You can look at it as comical, a “learning experience”, or just downright frustrating. No matter who you look at it, it seems we’ve reached one of the toughest stages as an outdoor family: getting out in winter conditions with a 22-month-old. If Maya’s favourite phrases these days are any indication (I do it. I walk. I don’t want to. No.), we’ve gotten about as far as the curb in front of our house and the “adventure” is already over.
This past weekend, Maya and I were seeking refuge from a cold day in Jasper by tucking into the Parks Canada Visitor’s Centre. Endless whining-turned-crying suggested her feet were cold. No wonder: she had kicked off her winter boots and had only her socks to break the cold wind. Beyond finding warmth for us, my mission there was to find a phone because my cell had just died two seconds after texting my husband: I need help. Will call a taxi if I don’t hear back in 10 minutes. Poor guy had no idea what I was referring to and, like any loving father, reverted to near-panic mode.
Hello dear readers! I’m sorry I disappeared for a little while. Life with a toddler is busier than I have ever experienced before. Busier than a full course load and 30+ rehearsal hours a week when I was studying theatre at Queen’s University. Busier than when I was working three jobs at the same time so that I could afford my rent here in Banff. Busier, much busier, than life with a newborn.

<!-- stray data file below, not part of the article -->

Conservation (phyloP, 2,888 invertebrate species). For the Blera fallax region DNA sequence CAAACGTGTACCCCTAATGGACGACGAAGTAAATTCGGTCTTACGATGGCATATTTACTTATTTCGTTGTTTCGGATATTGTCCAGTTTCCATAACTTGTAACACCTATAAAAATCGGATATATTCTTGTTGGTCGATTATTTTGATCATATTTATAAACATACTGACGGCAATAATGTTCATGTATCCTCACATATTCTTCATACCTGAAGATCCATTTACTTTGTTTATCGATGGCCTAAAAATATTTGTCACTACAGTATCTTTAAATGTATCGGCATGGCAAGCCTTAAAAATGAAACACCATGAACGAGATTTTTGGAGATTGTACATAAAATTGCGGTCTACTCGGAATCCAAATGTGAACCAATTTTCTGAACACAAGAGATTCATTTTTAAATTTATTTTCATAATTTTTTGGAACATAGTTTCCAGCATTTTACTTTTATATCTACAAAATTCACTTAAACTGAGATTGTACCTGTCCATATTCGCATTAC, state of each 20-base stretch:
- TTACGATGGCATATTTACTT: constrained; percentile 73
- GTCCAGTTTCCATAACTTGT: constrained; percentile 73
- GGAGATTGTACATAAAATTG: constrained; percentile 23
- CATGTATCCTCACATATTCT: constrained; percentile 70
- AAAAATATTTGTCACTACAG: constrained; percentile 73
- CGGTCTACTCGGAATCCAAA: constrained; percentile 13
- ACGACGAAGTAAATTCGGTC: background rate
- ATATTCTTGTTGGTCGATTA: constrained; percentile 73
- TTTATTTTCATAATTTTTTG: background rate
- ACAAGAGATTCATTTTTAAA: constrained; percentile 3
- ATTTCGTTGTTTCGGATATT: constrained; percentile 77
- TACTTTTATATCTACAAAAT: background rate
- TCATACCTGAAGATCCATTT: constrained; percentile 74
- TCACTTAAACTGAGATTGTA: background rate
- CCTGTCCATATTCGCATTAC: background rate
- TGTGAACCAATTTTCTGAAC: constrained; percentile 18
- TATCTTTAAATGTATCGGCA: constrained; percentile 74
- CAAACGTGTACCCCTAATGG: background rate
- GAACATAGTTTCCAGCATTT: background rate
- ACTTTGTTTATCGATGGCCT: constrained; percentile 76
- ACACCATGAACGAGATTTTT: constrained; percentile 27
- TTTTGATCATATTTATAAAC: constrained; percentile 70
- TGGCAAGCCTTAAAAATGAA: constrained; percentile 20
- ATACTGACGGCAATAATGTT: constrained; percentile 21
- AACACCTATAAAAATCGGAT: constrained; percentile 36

What’s on the menu today? I’ve been thinking again about the logistics involved in being a part-time working and outdoorsy mama. I first wrote about it in The Transition to Parenthood: 5 Things I Didn’t Consider. And as we’ve entered toddlerhood, I have discovered more things I didn’t consider. People seemed to have appreciated the first post in this series, so why not a second? Here we go.
I have been blogging here on adventurousparents.com since May 2012. Interestingly, I didn’t become a parent until 10 months later, and I started this website before I even got pregnant. Of course the topic was on my mind before we decided to start a family. In fact, our concern about giving up our lives as outdoor adventurers was the catalyst for this whole project.
Over the years I have used this website to reflect on the transition to parenthood, to dig into tough topics (some controversial) and to give my readers a window into what this transition actually looks like. These posts have always proved to be the most popular, perhaps because they are as honest as my writing comes online. Honesty and rawness resonate with people, and help others to open up. I have greatly appreciated the discussion that follows.
These posts speak to the highs and lows of parenthood as someone who also loves outdoor adventure.